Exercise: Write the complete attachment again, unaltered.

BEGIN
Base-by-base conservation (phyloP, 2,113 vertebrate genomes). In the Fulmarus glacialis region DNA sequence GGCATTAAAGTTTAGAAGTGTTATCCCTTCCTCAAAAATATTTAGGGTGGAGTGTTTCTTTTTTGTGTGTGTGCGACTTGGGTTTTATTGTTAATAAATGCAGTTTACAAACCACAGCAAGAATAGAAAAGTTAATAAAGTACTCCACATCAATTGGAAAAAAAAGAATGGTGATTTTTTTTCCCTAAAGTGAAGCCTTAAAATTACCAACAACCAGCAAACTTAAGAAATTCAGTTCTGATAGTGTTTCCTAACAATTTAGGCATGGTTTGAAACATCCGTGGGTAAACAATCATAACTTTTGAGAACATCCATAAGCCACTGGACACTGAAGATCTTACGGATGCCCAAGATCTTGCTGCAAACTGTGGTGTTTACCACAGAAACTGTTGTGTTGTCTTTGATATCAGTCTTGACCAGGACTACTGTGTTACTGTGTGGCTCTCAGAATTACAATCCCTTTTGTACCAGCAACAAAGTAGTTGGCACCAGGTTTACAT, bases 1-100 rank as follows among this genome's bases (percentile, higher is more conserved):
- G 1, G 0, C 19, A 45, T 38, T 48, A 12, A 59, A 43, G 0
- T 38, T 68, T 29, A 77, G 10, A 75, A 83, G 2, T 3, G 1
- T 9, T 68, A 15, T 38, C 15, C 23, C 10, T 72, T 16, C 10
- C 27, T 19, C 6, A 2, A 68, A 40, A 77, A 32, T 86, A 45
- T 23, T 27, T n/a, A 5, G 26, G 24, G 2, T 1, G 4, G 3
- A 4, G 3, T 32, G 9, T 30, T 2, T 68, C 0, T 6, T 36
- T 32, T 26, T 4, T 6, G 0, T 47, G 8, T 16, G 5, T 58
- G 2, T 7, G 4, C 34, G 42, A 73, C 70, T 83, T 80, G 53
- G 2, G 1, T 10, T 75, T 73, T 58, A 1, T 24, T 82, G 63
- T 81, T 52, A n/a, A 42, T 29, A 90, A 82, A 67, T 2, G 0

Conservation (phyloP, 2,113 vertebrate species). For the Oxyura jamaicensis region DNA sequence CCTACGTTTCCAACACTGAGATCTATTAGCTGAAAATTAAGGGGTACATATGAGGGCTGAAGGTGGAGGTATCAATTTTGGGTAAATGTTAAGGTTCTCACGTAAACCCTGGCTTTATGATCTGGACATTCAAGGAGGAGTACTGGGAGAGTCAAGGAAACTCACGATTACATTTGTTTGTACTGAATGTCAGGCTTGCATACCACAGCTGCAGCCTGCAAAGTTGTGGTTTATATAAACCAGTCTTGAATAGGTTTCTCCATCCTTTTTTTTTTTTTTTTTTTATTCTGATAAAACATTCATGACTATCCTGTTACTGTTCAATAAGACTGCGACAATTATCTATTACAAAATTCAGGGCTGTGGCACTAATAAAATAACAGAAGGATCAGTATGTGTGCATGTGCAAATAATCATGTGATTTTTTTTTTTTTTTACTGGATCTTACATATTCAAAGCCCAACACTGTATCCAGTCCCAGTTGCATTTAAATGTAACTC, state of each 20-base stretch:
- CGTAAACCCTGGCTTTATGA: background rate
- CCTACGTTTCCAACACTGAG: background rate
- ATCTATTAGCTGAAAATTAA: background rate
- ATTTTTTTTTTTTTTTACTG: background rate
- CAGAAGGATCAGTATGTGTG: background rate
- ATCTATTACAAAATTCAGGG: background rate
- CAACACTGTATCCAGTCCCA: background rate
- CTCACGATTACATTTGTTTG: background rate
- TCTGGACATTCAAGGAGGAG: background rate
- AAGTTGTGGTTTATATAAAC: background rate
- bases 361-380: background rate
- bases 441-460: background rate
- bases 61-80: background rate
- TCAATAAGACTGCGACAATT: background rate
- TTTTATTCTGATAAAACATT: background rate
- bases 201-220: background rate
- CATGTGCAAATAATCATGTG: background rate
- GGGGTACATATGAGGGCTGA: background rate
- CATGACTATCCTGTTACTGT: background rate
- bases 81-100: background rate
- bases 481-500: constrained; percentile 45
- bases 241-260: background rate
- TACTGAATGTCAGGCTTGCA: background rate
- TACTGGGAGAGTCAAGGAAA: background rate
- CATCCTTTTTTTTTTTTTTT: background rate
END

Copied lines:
Base-by-base conservation (phyloP, 2,113 vertebrate genomes). In the Fulmarus glacialis region DNA sequence GGCATTAAAGTTTAGAAGTGTTATCCCTTCCTCAAAAATATTTAGGGTGGAGTGTTTCTTTTTTGTGTGTGTGCGACTTGGGTTTTATTGTTAATAAATGCAGTTTACAAACCACAGCAAGAATAGAAAAGTTAATAAAGTACTCCACATCAATTGGAAAAAAAAGAATGGTGATTTTTTTTCCCTAAAGTGAAGCCTTAAAATTACCAACAACCAGCAAACTTAAGAAATTCAGTTCTGATAGTGTTTCCTAACAATTTAGGCATGGTTTGAAACATCCGTGGGTAAACAATCATAACTTTTGAGAACATCCATAAGCCACTGGACACTGAAGATCTTACGGATGCCCAAGATCTTGCTGCAAACTGTGGTGTTTACCACAGAAACTGTTGTGTTGTCTTTGATATCAGTCTTGACCAGGACTACTGTGTTACTGTGTGGCTCTCAGAATTACAATCCCTTTTGTACCAGCAACAAAGTAGTTGGCACCAGGTTTACAT, bases 1-100 rank as follows among this genome's bases (percentile, higher is more conserved):
- G 1, G 0, C 19, A 45, T 38, T 48, A 12, A 59, A 43, G 0
- T 38, T 68, T 29, A 77, G 10, A 75, A 83, G 2, T 3, G 1
- T 9, T 68, A 15, T 38, C 15, C 23, C 10, T 72, T 16, C 10
- C 27, T 19, C 6, A 2, A 68, A 40, A 77, A 32, T 86, A 45
- T 23, T 27, T n/a, A 5, G 26, G 24, G 2, T 1, G 4, G 3
- A 4, G 3, T 32, G 9, T 30, T 2, T 68, C 0, T 6, T 36
- T 32, T 26, T 4, T 6, G 0, T 47, G 8, T 16, G 5, T 58
- G 2, T 7, G 4, C 34, G 42, A 73, C 70, T 83, T 80, G 53
- G 2, G 1, T 10, T 75, T 73, T 58, A 1, T 24, T 82, G 63
- T 81, T 52, A n/a, A 42, T 29, A 90, A 82, A 67, T 2, G 0

Conservation (phyloP, 2,113 vertebrate species). For the Oxyura jamaicensis region DNA sequence CCTACGTTTCCAACACTGAGATCTATTAGCTGAAAATTAAGGGGTACATATGAGGGCTGAAGGTGGAGGTATCAATTTTGGGTAAATGTTAAGGTTCTCACGTAAACCCTGGCTTTATGATCTGGACATTCAAGGAGGAGTACTGGGAGAGTCAAGGAAACTCACGATTACATTTGTTTGTACTGAATGTCAGGCTTGCATACCACAGCTGCAGCCTGCAAAGTTGTGGTTTATATAAACCAGTCTTGAATAGGTTTCTCCATCCTTTTTTTTTTTTTTTTTTTATTCTGATAAAACATTCATGACTATCCTGTTACTGTTCAATAAGACTGCGACAATTATCTATTACAAAATTCAGGGCTGTGGCACTAATAAAATAACAGAAGGATCAGTATGTGTGCATGTGCAAATAATCATGTGATTTTTTTTTTTTTTTACTGGATCTTACATATTCAAAGCCCAACACTGTATCCAGTCCCAGTTGCATTTAAATGTAACTC, state of each 20-base stretch:
- CGTAAACCCTGGCTTTATGA: background rate
- CCTACGTTTCCAACACTGAG: background rate
- ATCTATTAGCTGAAAATTAA: background rate
- ATTTTTTTTTTTTTTTACTG: background rate
- CAGAAGGATCAGTATGTGTG: background rate
- ATCTATTACAAAATTCAGGG: background rate
- CAACACTGTATCCAGTCCCA: background rate
- CTCACGATTACATTTGTTTG: background rate
- TCTGGACATTCAAGGAGGAG: background rate
- AAGTTGTGGTTTATATAAAC: background rate
- bases 361-380: background rate
- bases 441-460: background rate
- bases 61-80: background rate
- TCAATAAGACTGCGACAATT: background rate
- TTTTATTCTGATAAAACATT: background rate
- bases 201-220: background rate
- CATGTGCAAATAATCATGTG: background rate
- GGGGTACATATGAGGGCTGA: background rate
- CATGACTATCCTGTTACTGT: background rate
- bases 81-100: background rate
- bases 481-500: constrained; percentile 45
- bases 241-260: background rate
- TACTGAATGTCAGGCTTGCA: background rate
- TACTGGGAGAGTCAAGGAAA: background rate
- CATCCTTTTTTTTTTTTTTT: background rate